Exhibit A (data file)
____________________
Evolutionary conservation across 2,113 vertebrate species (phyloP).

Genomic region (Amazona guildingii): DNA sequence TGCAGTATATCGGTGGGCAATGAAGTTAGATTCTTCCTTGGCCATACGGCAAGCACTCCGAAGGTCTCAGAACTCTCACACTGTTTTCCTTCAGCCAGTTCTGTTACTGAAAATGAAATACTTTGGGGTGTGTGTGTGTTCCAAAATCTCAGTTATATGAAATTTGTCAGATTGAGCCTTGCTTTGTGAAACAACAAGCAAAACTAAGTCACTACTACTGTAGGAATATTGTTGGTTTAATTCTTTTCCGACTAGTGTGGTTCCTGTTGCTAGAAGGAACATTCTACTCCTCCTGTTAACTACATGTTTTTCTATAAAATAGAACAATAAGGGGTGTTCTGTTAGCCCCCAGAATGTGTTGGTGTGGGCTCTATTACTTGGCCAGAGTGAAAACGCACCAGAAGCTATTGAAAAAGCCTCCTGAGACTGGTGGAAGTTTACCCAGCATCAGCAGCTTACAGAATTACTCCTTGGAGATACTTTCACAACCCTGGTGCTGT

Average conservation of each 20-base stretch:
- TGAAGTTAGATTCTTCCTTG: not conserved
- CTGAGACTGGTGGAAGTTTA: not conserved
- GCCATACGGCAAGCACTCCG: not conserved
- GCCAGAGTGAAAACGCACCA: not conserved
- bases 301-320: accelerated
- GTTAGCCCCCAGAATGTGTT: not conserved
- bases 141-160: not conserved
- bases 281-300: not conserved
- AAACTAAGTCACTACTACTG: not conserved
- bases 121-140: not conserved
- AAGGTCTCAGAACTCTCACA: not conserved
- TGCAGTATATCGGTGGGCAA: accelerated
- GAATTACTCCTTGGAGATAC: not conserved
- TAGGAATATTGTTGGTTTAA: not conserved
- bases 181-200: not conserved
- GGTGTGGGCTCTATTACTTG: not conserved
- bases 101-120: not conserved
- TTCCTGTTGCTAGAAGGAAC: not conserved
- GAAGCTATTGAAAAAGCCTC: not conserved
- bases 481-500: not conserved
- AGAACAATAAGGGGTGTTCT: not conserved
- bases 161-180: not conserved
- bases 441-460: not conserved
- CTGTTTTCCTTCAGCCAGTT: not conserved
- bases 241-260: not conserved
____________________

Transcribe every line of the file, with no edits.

Evolutionary conservation across 2,113 vertebrate species (phyloP).

Genomic region (Amazona guildingii): DNA sequence TGCAGTATATCGGTGGGCAATGAAGTTAGATTCTTCCTTGGCCATACGGCAAGCACTCCGAAGGTCTCAGAACTCTCACACTGTTTTCCTTCAGCCAGTTCTGTTACTGAAAATGAAATACTTTGGGGTGTGTGTGTGTTCCAAAATCTCAGTTATATGAAATTTGTCAGATTGAGCCTTGCTTTGTGAAACAACAAGCAAAACTAAGTCACTACTACTGTAGGAATATTGTTGGTTTAATTCTTTTCCGACTAGTGTGGTTCCTGTTGCTAGAAGGAACATTCTACTCCTCCTGTTAACTACATGTTTTTCTATAAAATAGAACAATAAGGGGTGTTCTGTTAGCCCCCAGAATGTGTTGGTGTGGGCTCTATTACTTGGCCAGAGTGAAAACGCACCAGAAGCTATTGAAAAAGCCTCCTGAGACTGGTGGAAGTTTACCCAGCATCAGCAGCTTACAGAATTACTCCTTGGAGATACTTTCACAACCCTGGTGCTGT

Average conservation of each 20-base stretch:
- TGAAGTTAGATTCTTCCTTG: not conserved
- CTGAGACTGGTGGAAGTTTA: not conserved
- GCCATACGGCAAGCACTCCG: not conserved
- GCCAGAGTGAAAACGCACCA: not conserved
- bases 301-320: accelerated
- GTTAGCCCCCAGAATGTGTT: not conserved
- bases 141-160: not conserved
- bases 281-300: not conserved
- AAACTAAGTCACTACTACTG: not conserved
- bases 121-140: not conserved
- AAGGTCTCAGAACTCTCACA: not conserved
- TGCAGTATATCGGTGGGCAA: accelerated
- GAATTACTCCTTGGAGATAC: not conserved
- TAGGAATATTGTTGGTTTAA: not conserved
- bases 181-200: not conserved
- GGTGTGGGCTCTATTACTTG: not conserved
- bases 101-120: not conserved
- TTCCTGTTGCTAGAAGGAAC: not conserved
- GAAGCTATTGAAAAAGCCTC: not conserved
- bases 481-500: not conserved
- AGAACAATAAGGGGTGTTCT: not conserved
- bases 161-180: not conserved
- bases 441-460: not conserved
- CTGTTTTCCTTCAGCCAGTT: not conserved
- bases 241-260: not conserved